Was it 10 or 15 years ago that she moved to the regular high school?

I don’t recall.  There, her class sizes were bigger, she had many of the same troubled kids, but bigger class sizes, and less time to give the kids the attention she wanted.  She taught classes she enjoyed though, like child development and  personal living.  Both classes that SHOULD be required for every U.S. citizen.

In the last few years, the State of Michigan has made all kinds of educational cuts and changes, pretty much eliminating all of the “extra” classes from a student’s schedule.  Demands of extra paperwork and standardized test prep started to suck the fun out teaching for her.

But the kids know what her heart is like.

The neediest of students- the homeless, the parentless, the mentally ill – found a compassionate ear and mentor in my mom.

The last few years have been difficult for her because she knows what the kids need academically, and her hands are tied.

My dad has always been really proud of my mom and me for being teachers.  He continued his mantra of “you are a great teacher, just hang in there it will get better,” for years.  He still says that we are great teachers, but he doesn’t anymore say, “it will get better soon.”

Today my mom retires.

I’m really, really proud of her.  I became a teacher because I saw the relationships she had with her students, and the fun she had designing curriculum for her kids.  I know she touched thousands of lives, and probably saved many of those lives through her kind words and belief that her kids could succeed.

Congratulations on your retirement mom!

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A few weeks ago, I was standing in the hallway at school.  My collar was twisted and rumpled underneath my cardigan, which gave me the appearance of a hunched back.  My teacher friend couldn’t let me stand around looking all Igor-like, so she adjusted my collar for me.  Apparently, I was completely oblivious, because I had left the house that way, and had gotten to third period without noticing.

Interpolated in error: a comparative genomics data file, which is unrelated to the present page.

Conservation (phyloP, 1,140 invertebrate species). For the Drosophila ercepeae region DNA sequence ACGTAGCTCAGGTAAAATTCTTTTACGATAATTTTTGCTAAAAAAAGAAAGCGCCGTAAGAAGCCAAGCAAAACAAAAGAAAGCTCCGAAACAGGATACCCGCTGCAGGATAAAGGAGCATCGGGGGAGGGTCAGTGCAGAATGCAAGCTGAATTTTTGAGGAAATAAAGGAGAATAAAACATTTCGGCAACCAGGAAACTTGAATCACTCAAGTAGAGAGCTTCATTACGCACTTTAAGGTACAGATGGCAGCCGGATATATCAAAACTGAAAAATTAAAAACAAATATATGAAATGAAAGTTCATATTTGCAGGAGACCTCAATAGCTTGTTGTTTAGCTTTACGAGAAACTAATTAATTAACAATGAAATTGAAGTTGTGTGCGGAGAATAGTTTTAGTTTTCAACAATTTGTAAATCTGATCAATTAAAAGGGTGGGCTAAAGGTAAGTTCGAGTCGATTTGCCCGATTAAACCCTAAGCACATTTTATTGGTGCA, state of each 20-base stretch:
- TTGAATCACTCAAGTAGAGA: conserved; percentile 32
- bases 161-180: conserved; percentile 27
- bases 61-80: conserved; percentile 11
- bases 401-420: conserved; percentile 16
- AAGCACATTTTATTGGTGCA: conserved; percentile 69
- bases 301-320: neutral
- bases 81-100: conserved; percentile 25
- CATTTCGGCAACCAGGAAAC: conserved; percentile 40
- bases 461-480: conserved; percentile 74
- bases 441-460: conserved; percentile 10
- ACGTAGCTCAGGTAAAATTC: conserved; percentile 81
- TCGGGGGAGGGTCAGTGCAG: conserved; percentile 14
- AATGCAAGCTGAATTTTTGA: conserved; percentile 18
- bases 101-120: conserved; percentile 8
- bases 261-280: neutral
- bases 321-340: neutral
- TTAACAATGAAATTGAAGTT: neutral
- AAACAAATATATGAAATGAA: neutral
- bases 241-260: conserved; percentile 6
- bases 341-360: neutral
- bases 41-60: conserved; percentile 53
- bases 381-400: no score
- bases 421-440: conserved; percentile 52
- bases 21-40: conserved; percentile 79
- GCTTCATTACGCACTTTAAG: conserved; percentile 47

As she fixed my collar, she said, “That’s what I love about you Jenny, you’re so quirky.”


How should I feel about being quirky?  Offended? Complemented?

I took it as a compliment.

I don’t really want to be normal.  I never have.  Except, that I always feel abnormal and out of place.

How can I be different and fit in all at the same time?  Is it possible?

I’m hopeful that it is possible.  Over the years I’ve acquired some quirky and eccentric friends.  They are always my favorite friends.  They are the ones that are fully themselves: fully aware of their strengths, not always aware of their limitations, and ready to charge full steam ahead into areas of new challenges and adventures.

I feel at home with fellow quirkites.

I asked my teacher friend why she thinks I’m quirky.

“Well, you are goofy, random, disheveled, and this time of year you always have dirt under your fingernails.”

People notice stuff like that?


So, this is what spurred this memory for me today.  One of the search engine topics that got a reader to my site was, “show me a picture of a plain manicure.”

Well dear searcher, here you go:

Here are my quirky, gardener hands, and my very plain manicure. I do wash my hands. I even use a fingernail brush, but this is about as good as it gets.

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My favorite hen, Goldie, is a Buff Orpington. The white hen is mentioned below. This is a view from inside our chicken ark. We move it daily so the chickens always have fresh grass. © Jenny Frech 2011

My friend, Kathy, gave us the three silky hens because she was downsizing her flock.  The hens were getting a bit long in the tooth, if chickens did indeed have teeth.

When we picked up the chickens, we put them in a crate in the back of the van.  On the trip home, the kids listened to Beyonce’s “All the Single Ladies”, while the hens clucked away.  They only clucked during this particular song.  I’m not sure if they were trying to sing along, or if they were screaming from fright.

Because of their musical tendencies, we named the hens: Flutter, Poochie, and The GoGo.  Flutter and Poochie were two small black silkies.  The GoGo is gray.  Silkies are funny looking  because they only have downy feathers, hence the name silky.  They also have puffs on the top of their heads, that make them look like they are wearing royal wedding hats.